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WINNERS PROJECT 52-8-25- Architecture-Graveyard/cemetery
Posted By: JensE, 06-28-2016, 07:37 PM

Thanks for the excellent, if smallish, set of contributions to the Architecture-Graveyard/Cemetery Theme and Sub-Topic in The world seems to be a rather small place that in 9 submissions, there are only 7 distinct places, but let's take a look:

Out of Tom's multiple photos for the theme uploaded on flickr, ramseybuckeye chose to post the most challenging one. Challenging, as there is only a relatively small hint, a single arch, to a graveyard, a back-lit composition with the moon as the only light source and clouds too close and dense to scatter it, and wind moving the branches of the trees. To me, the picture fits a landscape theme much better than the Architecture theme of the week. It is difficult to make out any architectural features other than the arch being a small, somehow ornamented arch. From a technical perspective, the long exposure time leaves a partially blurred tree line, which distracts a little in combination with the artificially looking halo around the trees. The rendering of the highlight rings around the moon also looks somewhat artificial. The steep light fall-off makes the corners a little imbalanced here because of the proximity of the moon. I do see that you used and ISO 100 setting at 5s (heavily pushed afterwards?), not much more that you could have done to capture the large contrast, when light is changing so quickly, but I wonder if you could do better post-processing it. To sum it up: an engaging picture fitting the theme (just), with some technical quirks. My favorite from that day is btw. the Tawelfan Cemetery.

Susan(slowpez)and Ramon (RayLo) chose to post pictures of the same place, one with a significantly wider angle of view than the other. Interestingly, the very same is true for the pair of shots by Tess (tessfully) and Norman (normhead).

The first two by Susan and Ramon show a place with a very formal architecture. Both capture aspects of it in an excellent way: very good use of angles, matching depth of field, good brightness and/or color contrasts. Ramon's focus makes his point about numbered stones very clearly and emphasizes their relation by perspective compression. Susan's composition on the other hand achieves a great sense of space by not showing the end of the lines in either direction and the low angle leaving it to the distant trees to provide a scale. Of the two, I tend to favor hers because, without having seen Ramon's and not having read about numbers being on the backside, I was puzzled already why some of the stones just had numbers and others and additional personal inscription, while at the same time, Susan's picture transports a sense of significance of the National Cemetery as a monument.

The second pair, technically equally well executed, shows somehow quite the opposite: An inviting place which has been used over a long time, evident in both pictures, with very individual styles of tombs. I like how Tess captured several different "BROOKS" tombs in the foreground. I'd find it difficult to create the right mood for this small community, not too formal place in the hard direct sunlight from fairly high up. In that respect, Norman's compressed perspective with just a sketch of the chapel and not too much sky works better for me. His focused photograph still features the Architecture aspects and diversity of the place and invites you to decipher the inscription for further exploration.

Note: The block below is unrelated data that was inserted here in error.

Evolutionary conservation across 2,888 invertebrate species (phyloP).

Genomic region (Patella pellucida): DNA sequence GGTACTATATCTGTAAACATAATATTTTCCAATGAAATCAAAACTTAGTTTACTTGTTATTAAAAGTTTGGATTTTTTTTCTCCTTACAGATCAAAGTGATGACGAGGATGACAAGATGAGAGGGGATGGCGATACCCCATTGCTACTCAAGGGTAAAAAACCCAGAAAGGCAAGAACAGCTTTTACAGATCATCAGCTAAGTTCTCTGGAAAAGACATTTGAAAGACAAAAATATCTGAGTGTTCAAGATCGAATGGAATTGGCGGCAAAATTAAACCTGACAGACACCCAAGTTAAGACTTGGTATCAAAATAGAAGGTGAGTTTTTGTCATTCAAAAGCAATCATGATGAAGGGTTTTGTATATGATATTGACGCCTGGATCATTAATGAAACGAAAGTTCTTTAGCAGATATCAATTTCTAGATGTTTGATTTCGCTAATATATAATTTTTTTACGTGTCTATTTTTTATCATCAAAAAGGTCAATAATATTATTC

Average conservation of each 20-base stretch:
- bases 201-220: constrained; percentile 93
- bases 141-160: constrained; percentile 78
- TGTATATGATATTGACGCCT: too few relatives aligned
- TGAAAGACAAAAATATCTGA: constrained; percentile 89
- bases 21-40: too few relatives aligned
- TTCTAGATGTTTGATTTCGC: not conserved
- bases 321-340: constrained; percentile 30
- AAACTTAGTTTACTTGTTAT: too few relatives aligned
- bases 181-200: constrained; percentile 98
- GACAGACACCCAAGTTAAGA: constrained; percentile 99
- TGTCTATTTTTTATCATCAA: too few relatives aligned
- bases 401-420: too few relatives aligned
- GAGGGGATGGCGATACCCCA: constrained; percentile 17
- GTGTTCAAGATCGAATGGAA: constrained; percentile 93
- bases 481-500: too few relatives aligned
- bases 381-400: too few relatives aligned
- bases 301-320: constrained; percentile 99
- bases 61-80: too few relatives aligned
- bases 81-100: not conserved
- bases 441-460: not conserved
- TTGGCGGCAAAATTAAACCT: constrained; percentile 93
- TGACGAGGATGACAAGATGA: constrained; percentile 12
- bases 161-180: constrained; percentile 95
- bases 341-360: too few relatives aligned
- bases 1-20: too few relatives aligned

Back up to Christian's (ChristianRock) photograph. This looks like a sad place to me, at least from an Architecture standpoint. Not sure if this was the intention, but the photograph highlights a lot of mismatched ingredients: The symmetric building, not only being too small without any framing trees in this large open space, stands at an odd angle to the footpath. It doesn't really matter as the building to the right is anyway placed in an indecisive way relative to it. While both at least feature a somewhat consistent design, neither communicates with the well in any way: material, color, texture, shapes - nothing. This even continues with the well and the statues right next to it. The grave plots in turn were obviously meant to be minimalist and formal, which can be both beautiful and symbolic. While this has worked in the front row, behind that, the only partially decorated sites - at least on the right - appear out of alignment, contributing to a feel of randomness and emptiness in between the flowers. More subconsciously, the impression of this part of Peachtree Memorial Cemetery is strengthened by putting the path leading you just slightly off-center of a seemingly symmetric composition.

Not sure if the one suspected (I think it is though) and one speculative graveyard artifact in Tamia's photograph are enough for an Architecture theme with Graveyard/Cemetery subtopic; it is even farther stretched than Tom's single arch. I still like it, the bright backside(?) of the rear stone places a nice highlight around the front stone, and the barn reminds me of places I played at long ago. So for me more romantic than mysterious, but a touching photograph in how it makes me wonder how long memories should stay symbolized and how those stones might be reused.

I'm glad assa1 kept his non-promise - another great Architecture photograph showing a much more elaborate culture of remembrance. The fresh flowers in front of it tell me that it is not merely archaeological but living. At the same time, the perspective picks out very intimate emotional scenes of grief and solace, a nice bridge to the upcoming 'People' theme. It adds a lot to the previously posted pictures. Colors and light work every well, esp. impressive on the grieving women's face. Looks magical, maybe also helped by the crisp detail. At the size/resolution in the forum, the selective focus doesn't work well for me, somewhat better in larger size on photobucket. I'd still prefer it more pronounced, or alternatively the DoF extended to the faces in front.